Get An Electrical Apprenticeship With These 4 Steps
- August 28, 2017
- By: Vonigo
Before you can become a journeyperson, you typically have to complete a four or five-year electrical apprenticeship.
Your apprenticeship will give you on-the-job, paid training, and likely a long-term job as well. Here are some ways you can prepare to start your career as an electrician.
1. Finish High School or Your GED
Before you can enroll in any special training or tech schools, you have to complete high school or get a general equivalency diploma. There are exceptions, but since you’re competing against others for jobs in the industry, it’s best to cover all of your bases.
2. Choose a Specialty and Start Your Schooling
What kind of electrician are you going to be? You could be an inside or outside lineperson, residential installer, or residential wireperson — depending on your specialty, there is different coursework that you will need to complete.
Each year of your multi-year apprenticeship will contain some amount of coursework and theory, combined with job experience. To give you a rough idea of how much of each, the average apprenticeship has at least 144 classroom hours and over 2000 hours on-the-job.
In some States, you need an electrician apprenticeship license in order to work. Expect to spend your first year or two doing menial tasks (carrying things, fetching tools, cleaning up) but as time progresses, you’ll be given more responsibility.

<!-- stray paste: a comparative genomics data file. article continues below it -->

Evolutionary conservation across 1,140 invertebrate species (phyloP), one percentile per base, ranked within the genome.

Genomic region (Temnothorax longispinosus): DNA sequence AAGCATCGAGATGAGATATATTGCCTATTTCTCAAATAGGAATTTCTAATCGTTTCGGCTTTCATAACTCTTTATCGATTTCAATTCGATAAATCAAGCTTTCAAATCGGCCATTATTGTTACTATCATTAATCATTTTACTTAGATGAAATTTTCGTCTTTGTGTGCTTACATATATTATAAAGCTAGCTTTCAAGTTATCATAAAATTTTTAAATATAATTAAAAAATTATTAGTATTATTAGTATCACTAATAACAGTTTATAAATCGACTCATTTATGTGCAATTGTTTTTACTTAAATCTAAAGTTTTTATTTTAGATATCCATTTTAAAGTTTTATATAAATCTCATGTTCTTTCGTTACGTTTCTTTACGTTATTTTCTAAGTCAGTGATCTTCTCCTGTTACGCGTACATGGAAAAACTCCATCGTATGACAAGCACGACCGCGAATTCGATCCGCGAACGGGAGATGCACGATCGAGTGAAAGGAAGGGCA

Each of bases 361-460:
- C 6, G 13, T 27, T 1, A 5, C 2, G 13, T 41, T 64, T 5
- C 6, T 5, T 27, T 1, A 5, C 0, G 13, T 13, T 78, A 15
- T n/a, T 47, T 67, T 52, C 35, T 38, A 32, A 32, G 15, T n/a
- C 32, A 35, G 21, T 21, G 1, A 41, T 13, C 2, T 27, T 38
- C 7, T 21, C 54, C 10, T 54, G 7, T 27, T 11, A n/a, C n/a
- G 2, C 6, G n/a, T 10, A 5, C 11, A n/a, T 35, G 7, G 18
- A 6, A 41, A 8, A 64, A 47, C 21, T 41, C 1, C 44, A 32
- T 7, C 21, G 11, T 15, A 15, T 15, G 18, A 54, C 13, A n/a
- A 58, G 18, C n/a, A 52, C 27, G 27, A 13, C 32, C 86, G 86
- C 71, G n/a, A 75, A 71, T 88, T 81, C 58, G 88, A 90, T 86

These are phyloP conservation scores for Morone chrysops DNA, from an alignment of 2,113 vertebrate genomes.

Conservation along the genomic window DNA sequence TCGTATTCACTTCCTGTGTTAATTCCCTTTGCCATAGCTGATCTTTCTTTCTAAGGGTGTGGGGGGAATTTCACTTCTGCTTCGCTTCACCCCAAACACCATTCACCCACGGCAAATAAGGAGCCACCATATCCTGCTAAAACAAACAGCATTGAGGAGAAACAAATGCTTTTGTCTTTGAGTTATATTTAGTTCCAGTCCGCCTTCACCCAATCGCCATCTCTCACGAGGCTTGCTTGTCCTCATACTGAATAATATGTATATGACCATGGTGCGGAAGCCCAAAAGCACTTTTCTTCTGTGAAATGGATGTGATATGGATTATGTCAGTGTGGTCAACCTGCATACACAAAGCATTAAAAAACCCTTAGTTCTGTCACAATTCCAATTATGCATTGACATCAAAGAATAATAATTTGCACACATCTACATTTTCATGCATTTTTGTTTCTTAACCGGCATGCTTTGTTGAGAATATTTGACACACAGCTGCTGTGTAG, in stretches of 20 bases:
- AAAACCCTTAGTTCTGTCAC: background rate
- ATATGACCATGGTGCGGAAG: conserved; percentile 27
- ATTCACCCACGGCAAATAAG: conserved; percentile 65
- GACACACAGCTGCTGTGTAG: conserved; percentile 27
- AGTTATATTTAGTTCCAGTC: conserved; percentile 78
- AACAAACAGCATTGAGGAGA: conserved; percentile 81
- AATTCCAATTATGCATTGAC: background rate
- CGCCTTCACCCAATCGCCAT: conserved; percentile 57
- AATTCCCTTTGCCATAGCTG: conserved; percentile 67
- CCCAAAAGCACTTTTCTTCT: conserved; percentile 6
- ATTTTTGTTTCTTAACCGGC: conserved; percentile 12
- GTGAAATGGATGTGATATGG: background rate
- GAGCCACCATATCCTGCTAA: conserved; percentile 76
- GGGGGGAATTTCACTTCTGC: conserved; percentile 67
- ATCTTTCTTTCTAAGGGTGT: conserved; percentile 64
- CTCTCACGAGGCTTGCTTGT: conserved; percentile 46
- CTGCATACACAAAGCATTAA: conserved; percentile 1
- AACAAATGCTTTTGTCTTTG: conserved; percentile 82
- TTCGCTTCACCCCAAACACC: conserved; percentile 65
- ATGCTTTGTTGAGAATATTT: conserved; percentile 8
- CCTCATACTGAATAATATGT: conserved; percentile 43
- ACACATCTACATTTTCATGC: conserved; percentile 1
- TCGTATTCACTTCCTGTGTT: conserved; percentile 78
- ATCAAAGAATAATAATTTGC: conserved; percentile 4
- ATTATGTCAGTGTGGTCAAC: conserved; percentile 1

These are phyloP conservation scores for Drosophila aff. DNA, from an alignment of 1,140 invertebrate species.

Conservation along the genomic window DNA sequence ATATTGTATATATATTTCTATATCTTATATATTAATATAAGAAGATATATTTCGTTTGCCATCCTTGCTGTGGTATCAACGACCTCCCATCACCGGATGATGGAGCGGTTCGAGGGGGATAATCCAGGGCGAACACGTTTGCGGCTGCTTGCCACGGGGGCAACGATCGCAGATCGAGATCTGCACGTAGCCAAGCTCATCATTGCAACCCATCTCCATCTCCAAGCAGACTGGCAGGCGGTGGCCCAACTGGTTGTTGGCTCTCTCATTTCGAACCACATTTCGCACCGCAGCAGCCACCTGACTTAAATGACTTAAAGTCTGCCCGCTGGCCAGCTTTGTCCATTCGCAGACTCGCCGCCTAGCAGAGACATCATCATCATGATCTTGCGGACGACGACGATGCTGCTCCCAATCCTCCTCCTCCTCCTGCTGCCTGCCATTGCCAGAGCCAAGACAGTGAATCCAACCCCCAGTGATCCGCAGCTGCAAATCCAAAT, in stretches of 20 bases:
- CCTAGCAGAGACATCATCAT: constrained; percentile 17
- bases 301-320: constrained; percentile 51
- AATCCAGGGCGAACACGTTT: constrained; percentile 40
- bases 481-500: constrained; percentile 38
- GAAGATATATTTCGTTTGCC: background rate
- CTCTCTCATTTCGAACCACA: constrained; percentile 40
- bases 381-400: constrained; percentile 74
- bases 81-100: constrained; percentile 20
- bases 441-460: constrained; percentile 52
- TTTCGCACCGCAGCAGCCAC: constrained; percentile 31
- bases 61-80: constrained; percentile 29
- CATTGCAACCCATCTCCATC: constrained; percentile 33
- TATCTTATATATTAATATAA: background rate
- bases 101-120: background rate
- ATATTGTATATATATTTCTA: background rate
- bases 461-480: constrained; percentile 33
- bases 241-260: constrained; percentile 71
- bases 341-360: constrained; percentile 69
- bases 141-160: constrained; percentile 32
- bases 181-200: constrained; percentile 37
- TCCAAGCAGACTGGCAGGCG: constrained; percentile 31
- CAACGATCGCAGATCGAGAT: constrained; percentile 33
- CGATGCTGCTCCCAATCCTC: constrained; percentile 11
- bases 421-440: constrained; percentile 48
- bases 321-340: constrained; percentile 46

3. Apply for an Apprenticeship, Get Paid to Learn
As mentioned, much of your training will be done on-the-job, and you’ll be paid. Now what you need is a company willing to hire you and help you complete the required work hours.
Apprentice electricians typically earn 40-50% of the wage of a ticketed journeyperson. The average salary of an electrician in the US is $28/hr, with salaries up to and above $120,000, so apprentices can expect to earn ~$14, or $28,000 per year. When you compare that to the cost of a college or university education, you can see why the trades are an attractive career choice.
4. Pass the Exam in Your State to Complete Your Electrical Apprenticeship
Licensing requirement vary state-to-state, but most require you to complete a licensing examination. Once you’ve passed that, you’re a ticketed journeyperson, and can start earning full wages as an electrician. Here’s a guide to help you ace the exam.
The final step in becoming an electrician is to find a job. In many cases, an apprentice can continue working with the company that paid them during their apprenticeship. Depending on your goals, you may choose to apply for other electrician jobs using your new credentials as a journeyperson.
Want to start now? Here’s a list of programs and schools in the US that might be able to help.
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